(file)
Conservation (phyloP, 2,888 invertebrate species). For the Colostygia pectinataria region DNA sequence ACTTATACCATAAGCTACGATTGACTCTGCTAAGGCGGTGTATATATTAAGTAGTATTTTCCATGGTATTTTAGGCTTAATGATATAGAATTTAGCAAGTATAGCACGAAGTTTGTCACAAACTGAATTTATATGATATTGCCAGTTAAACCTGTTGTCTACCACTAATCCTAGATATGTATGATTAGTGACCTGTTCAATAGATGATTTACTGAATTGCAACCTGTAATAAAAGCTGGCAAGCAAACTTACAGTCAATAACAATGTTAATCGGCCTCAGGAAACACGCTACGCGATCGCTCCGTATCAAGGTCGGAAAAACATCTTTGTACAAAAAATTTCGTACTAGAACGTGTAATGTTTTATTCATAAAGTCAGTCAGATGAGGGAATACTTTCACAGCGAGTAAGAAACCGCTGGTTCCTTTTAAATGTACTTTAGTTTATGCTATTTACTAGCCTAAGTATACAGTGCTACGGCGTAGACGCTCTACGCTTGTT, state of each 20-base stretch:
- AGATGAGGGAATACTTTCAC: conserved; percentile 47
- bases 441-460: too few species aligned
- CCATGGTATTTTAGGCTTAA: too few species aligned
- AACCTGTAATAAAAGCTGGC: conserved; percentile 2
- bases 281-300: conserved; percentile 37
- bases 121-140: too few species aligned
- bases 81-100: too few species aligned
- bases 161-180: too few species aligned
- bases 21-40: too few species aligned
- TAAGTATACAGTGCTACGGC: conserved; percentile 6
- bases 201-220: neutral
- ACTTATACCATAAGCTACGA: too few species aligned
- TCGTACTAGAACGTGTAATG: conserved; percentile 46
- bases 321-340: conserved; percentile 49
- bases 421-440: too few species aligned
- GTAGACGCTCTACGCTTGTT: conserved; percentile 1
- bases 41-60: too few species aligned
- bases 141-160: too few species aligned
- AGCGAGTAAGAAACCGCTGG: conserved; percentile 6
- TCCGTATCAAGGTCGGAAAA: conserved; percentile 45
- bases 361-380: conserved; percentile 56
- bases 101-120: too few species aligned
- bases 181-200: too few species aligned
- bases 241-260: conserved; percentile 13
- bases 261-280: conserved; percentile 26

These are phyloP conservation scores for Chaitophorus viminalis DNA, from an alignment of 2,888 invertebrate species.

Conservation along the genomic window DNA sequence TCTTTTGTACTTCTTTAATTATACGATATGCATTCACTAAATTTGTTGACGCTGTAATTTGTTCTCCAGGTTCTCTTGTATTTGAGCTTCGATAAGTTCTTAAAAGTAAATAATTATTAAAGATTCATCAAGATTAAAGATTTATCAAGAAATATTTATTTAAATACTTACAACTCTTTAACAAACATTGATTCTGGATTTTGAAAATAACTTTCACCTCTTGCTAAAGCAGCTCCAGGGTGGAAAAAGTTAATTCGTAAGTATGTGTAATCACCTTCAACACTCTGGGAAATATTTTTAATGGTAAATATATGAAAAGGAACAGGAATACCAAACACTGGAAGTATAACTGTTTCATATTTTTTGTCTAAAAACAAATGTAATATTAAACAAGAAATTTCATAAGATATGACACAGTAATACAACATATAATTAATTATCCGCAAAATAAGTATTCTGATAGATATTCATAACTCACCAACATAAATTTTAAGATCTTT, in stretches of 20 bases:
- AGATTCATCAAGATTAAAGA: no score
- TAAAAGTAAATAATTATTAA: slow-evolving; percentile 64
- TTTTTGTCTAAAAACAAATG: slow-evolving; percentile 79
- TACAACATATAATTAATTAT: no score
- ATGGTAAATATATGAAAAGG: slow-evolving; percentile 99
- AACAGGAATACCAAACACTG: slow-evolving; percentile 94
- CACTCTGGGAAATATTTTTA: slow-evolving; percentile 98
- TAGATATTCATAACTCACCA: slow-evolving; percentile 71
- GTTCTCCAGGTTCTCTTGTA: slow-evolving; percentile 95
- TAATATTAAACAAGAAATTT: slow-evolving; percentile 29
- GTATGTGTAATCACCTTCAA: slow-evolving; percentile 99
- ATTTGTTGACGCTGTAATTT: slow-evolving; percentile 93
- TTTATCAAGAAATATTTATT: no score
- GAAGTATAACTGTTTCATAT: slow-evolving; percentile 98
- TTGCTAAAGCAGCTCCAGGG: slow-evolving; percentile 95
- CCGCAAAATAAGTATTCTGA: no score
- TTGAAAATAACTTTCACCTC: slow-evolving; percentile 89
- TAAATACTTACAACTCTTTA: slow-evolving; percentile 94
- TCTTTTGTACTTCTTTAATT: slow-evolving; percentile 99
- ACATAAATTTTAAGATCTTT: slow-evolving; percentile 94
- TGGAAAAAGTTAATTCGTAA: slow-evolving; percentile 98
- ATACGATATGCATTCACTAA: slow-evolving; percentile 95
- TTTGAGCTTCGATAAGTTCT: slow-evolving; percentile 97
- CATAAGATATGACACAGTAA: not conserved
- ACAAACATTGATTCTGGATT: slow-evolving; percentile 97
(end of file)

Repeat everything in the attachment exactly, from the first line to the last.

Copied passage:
Conservation (phyloP, 2,888 invertebrate species). For the Colostygia pectinataria region DNA sequence ACTTATACCATAAGCTACGATTGACTCTGCTAAGGCGGTGTATATATTAAGTAGTATTTTCCATGGTATTTTAGGCTTAATGATATAGAATTTAGCAAGTATAGCACGAAGTTTGTCACAAACTGAATTTATATGATATTGCCAGTTAAACCTGTTGTCTACCACTAATCCTAGATATGTATGATTAGTGACCTGTTCAATAGATGATTTACTGAATTGCAACCTGTAATAAAAGCTGGCAAGCAAACTTACAGTCAATAACAATGTTAATCGGCCTCAGGAAACACGCTACGCGATCGCTCCGTATCAAGGTCGGAAAAACATCTTTGTACAAAAAATTTCGTACTAGAACGTGTAATGTTTTATTCATAAAGTCAGTCAGATGAGGGAATACTTTCACAGCGAGTAAGAAACCGCTGGTTCCTTTTAAATGTACTTTAGTTTATGCTATTTACTAGCCTAAGTATACAGTGCTACGGCGTAGACGCTCTACGCTTGTT, state of each 20-base stretch:
- AGATGAGGGAATACTTTCAC: conserved; percentile 47
- bases 441-460: too few species aligned
- CCATGGTATTTTAGGCTTAA: too few species aligned
- AACCTGTAATAAAAGCTGGC: conserved; percentile 2
- bases 281-300: conserved; percentile 37
- bases 121-140: too few species aligned
- bases 81-100: too few species aligned
- bases 161-180: too few species aligned
- bases 21-40: too few species aligned
- TAAGTATACAGTGCTACGGC: conserved; percentile 6
- bases 201-220: neutral
- ACTTATACCATAAGCTACGA: too few species aligned
- TCGTACTAGAACGTGTAATG: conserved; percentile 46
- bases 321-340: conserved; percentile 49
- bases 421-440: too few species aligned
- GTAGACGCTCTACGCTTGTT: conserved; percentile 1
- bases 41-60: too few species aligned
- bases 141-160: too few species aligned
- AGCGAGTAAGAAACCGCTGG: conserved; percentile 6
- TCCGTATCAAGGTCGGAAAA: conserved; percentile 45
- bases 361-380: conserved; percentile 56
- bases 101-120: too few species aligned
- bases 181-200: too few species aligned
- bases 241-260: conserved; percentile 13
- bases 261-280: conserved; percentile 26

These are phyloP conservation scores for Chaitophorus viminalis DNA, from an alignment of 2,888 invertebrate species.

Conservation along the genomic window DNA sequence TCTTTTGTACTTCTTTAATTATACGATATGCATTCACTAAATTTGTTGACGCTGTAATTTGTTCTCCAGGTTCTCTTGTATTTGAGCTTCGATAAGTTCTTAAAAGTAAATAATTATTAAAGATTCATCAAGATTAAAGATTTATCAAGAAATATTTATTTAAATACTTACAACTCTTTAACAAACATTGATTCTGGATTTTGAAAATAACTTTCACCTCTTGCTAAAGCAGCTCCAGGGTGGAAAAAGTTAATTCGTAAGTATGTGTAATCACCTTCAACACTCTGGGAAATATTTTTAATGGTAAATATATGAAAAGGAACAGGAATACCAAACACTGGAAGTATAACTGTTTCATATTTTTTGTCTAAAAACAAATGTAATATTAAACAAGAAATTTCATAAGATATGACACAGTAATACAACATATAATTAATTATCCGCAAAATAAGTATTCTGATAGATATTCATAACTCACCAACATAAATTTTAAGATCTTT, in stretches of 20 bases:
- AGATTCATCAAGATTAAAGA: no score
- TAAAAGTAAATAATTATTAA: slow-evolving; percentile 64
- TTTTTGTCTAAAAACAAATG: slow-evolving; percentile 79
- TACAACATATAATTAATTAT: no score
- ATGGTAAATATATGAAAAGG: slow-evolving; percentile 99
- AACAGGAATACCAAACACTG: slow-evolving; percentile 94
- CACTCTGGGAAATATTTTTA: slow-evolving; percentile 98
- TAGATATTCATAACTCACCA: slow-evolving; percentile 71
- GTTCTCCAGGTTCTCTTGTA: slow-evolving; percentile 95
- TAATATTAAACAAGAAATTT: slow-evolving; percentile 29
- GTATGTGTAATCACCTTCAA: slow-evolving; percentile 99
- ATTTGTTGACGCTGTAATTT: slow-evolving; percentile 93
- TTTATCAAGAAATATTTATT: no score
- GAAGTATAACTGTTTCATAT: slow-evolving; percentile 98
- TTGCTAAAGCAGCTCCAGGG: slow-evolving; percentile 95
- CCGCAAAATAAGTATTCTGA: no score
- TTGAAAATAACTTTCACCTC: slow-evolving; percentile 89
- TAAATACTTACAACTCTTTA: slow-evolving; percentile 94
- TCTTTTGTACTTCTTTAATT: slow-evolving; percentile 99
- ACATAAATTTTAAGATCTTT: slow-evolving; percentile 94
- TGGAAAAAGTTAATTCGTAA: slow-evolving; percentile 98
- ATACGATATGCATTCACTAA: slow-evolving; percentile 95
- TTTGAGCTTCGATAAGTTCT: slow-evolving; percentile 97
- CATAAGATATGACACAGTAA: not conserved
- ACAAACATTGATTCTGGATT: slow-evolving; percentile 97